Domain Authority

There are hundreds of ranking signals that Google accounts for in its SERPs that it’s impractical to try to improve a site’s SEO for every single one. Thankfully, SEO giant Moz came up with a metric that covers some of the major factors that search engines consider when ranking results.

Domain Authority (DA) is Moz’s predictor for how well a website will rank in the SERPs. It’s displayed as a score ranging from 1 to 100, where the bigger the number means the better the chances a website will have a high search ranking for all of its webpages. 

What Determines Domain Authority?

A website’s DA score is calculated through dozens of factors, including the total number of backlinks and the quality of the domains that link back to a website. 

For example, the BBC’s official website has a DA score of 95. This is no surprise, as the BBC is the national broadcasting organisation of the UK and a highly trusted news source with hundreds of thousands of backlinks to its domain coming from reputable websites.

By contrast, a website that has literally just been created starts with a DA score of 1, since it won’t have any backlinks at all and has no reputation to speak of. 

Domain authority scales logarithmically, meaning it’s easier to improve DA score when it’s on the lower end than it is when it’s on the higher end. A website can jump up from 1 to 30 in a relatively short amount of time, but it’s going to take a much bigger effort across a longer period to get the numbers to budge from 70 to 80. 

To see a website’s DA score, use Moz’s free domain SEO analysis tool.

Metrics of Domain Authority

To go a little bit deeper into how a website’s DA score is calculated, here are five of the most important metrics to consider:

  • Number and quality of backlinks — How many backlinks a website has and how relevant and authoritative those linking websites are.
  • Number and quality of external links — How many websites a website links out to and how relevant and authoritative those websites are.
  • Domain age — How long a website has existed. The older a website, the better its chances of ranking higher.
  • Domain registration information — Checks if the owner of a website also owns other websites. If even one website that is connected to an owner is considered spammy, the entire network can be negatively affected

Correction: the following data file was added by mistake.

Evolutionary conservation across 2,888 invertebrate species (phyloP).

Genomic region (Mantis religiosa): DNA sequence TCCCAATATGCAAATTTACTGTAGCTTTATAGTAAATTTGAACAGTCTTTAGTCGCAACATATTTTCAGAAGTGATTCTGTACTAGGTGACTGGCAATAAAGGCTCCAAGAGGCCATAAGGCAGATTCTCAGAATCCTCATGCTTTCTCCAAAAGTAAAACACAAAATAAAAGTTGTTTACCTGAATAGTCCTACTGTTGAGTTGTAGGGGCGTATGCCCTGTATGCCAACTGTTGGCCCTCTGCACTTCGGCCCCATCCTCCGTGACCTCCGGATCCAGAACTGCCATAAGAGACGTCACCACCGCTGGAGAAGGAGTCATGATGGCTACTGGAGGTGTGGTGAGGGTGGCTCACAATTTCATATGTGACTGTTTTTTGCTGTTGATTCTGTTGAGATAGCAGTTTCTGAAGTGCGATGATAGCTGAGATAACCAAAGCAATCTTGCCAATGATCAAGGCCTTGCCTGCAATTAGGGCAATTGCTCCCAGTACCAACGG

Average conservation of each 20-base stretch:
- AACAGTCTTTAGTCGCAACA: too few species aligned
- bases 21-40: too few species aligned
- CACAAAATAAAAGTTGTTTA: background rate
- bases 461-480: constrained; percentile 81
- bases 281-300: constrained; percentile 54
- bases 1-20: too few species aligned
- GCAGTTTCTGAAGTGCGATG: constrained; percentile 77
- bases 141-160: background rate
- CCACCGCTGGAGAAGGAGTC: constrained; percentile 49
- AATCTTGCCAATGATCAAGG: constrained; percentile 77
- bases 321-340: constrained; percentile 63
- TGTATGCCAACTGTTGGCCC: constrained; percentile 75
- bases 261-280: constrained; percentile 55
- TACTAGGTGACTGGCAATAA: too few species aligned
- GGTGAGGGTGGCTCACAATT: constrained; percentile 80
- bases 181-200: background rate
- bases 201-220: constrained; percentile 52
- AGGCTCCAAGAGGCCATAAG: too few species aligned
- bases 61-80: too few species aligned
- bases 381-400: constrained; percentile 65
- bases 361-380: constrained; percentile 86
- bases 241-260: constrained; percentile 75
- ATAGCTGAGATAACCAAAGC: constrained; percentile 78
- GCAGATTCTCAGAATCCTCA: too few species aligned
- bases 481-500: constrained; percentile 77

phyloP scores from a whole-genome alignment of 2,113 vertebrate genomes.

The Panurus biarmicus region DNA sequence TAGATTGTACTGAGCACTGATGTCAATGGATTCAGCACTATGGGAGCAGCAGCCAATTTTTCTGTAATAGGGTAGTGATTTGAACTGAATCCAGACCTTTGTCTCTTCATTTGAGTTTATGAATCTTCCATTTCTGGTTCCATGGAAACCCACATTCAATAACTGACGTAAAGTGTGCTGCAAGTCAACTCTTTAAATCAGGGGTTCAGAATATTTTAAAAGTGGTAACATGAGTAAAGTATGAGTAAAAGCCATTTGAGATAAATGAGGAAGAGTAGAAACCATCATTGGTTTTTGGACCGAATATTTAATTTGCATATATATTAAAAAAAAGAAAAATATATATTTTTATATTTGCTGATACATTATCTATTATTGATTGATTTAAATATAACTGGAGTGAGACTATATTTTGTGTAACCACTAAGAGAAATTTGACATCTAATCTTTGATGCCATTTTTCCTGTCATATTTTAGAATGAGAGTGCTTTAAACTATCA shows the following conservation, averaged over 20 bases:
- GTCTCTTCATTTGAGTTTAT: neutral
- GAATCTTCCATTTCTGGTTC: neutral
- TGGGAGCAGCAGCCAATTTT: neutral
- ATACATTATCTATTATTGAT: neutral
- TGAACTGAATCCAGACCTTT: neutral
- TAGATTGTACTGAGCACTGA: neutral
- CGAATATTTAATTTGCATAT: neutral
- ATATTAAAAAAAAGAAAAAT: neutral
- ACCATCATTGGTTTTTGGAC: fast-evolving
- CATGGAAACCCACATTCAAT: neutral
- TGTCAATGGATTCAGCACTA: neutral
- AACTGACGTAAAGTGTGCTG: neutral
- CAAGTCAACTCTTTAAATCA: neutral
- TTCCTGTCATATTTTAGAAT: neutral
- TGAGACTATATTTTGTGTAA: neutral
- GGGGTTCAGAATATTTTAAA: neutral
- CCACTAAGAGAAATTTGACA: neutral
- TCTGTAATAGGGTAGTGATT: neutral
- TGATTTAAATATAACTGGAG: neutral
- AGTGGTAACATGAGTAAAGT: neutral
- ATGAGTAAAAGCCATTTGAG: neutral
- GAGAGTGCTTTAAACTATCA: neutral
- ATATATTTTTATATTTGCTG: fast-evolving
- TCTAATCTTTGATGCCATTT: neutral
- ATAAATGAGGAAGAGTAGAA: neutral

• Link diversity — How many backlinks from unique websites a website has. Websites with diverse backlink sources perform better.

Domain Authority vs Domain Rating

Another popular SEO metric that is similar to Domain Authority is Domain Rating (DR). It was created by search industry leader Ahrefs to sum up the quality of a website’s backlink profile. 

Like a DA score, a website’s DR is on a 100-point scale where the higher it is on the scale the likelier it is for a website to rank high in Google’s SERPs. The key difference is that Ahrefs developed DR mainly to evaluate a website’s backlink profile, not as a comprehensive valuation that includes all the other elements of a website to predict its search ranking, which is what Moz created DA for. 

DR being a good indicator for a website to rank high on Google is merely a consequence of a solid backlink profile weighing heavily into Google’s ranking algorithm.

To show a website’s DR, use Ahrefs’ Website Authority Checker.

Domain Authority vs PageRank

PageRank is a metric developed by Google to measure a website’s importance, taking into account the number of backlinks it has and the authority of the websites where those backlinks come from. 

A website’s PageRank was shown as a score ranging from 1 to 10 via Google’s PageRank Toolbar, with 10 being the highest score. Websites that had high PageRank scores would place above websites that had low PageRank scores in Google’s search results.

Google stopped updating and reporting on PageRank when they retired the PageRank Toolbar in 2016, so it is no longer visible to the public. There is no way for anyone outside of Google to know what any website’s PageRank is.

The original 1998 PageRank patent expired in 2018, but Google has been using a new algorithm that is somewhat similar to PageRank. In the updated system, ranking scores are based on the degrees of separation between “seed sites in trusted seed sets”, such as The New York Times website, and “non-seed pages”.

In lieu of a visible PageRank score, SEOs now use metrics like DA and DR to quickly qualify a website’s potential Google Search ranking.

Latest update on Moz’s DA

Domain Authority was a relatively stable metric for most of its lifetime which a vast majority of the SEO industry has depended on for site analysis, but Moz made significant changes to it in March 2019 as part of its Domain Authority 2.0 update:

  • Training Set — DA is now trained to better understand websites that don’t rank for any keywords.
  • Training Algorithm — DA now uses a neural network to better detect link manipulation among other benefits.
  • Model Factors — DA now has improved and better ranking factors, including Moz’s proprietary Spam Score and complex distributions of links based on quality and traffic
  • Link Index — DA now has a database of over 35 trillion links in Moz’s index.

Ultimately, the changes were made for DA to identify and remove spam, make better connections between websites, and be more responsive to Google’s algorithm updates.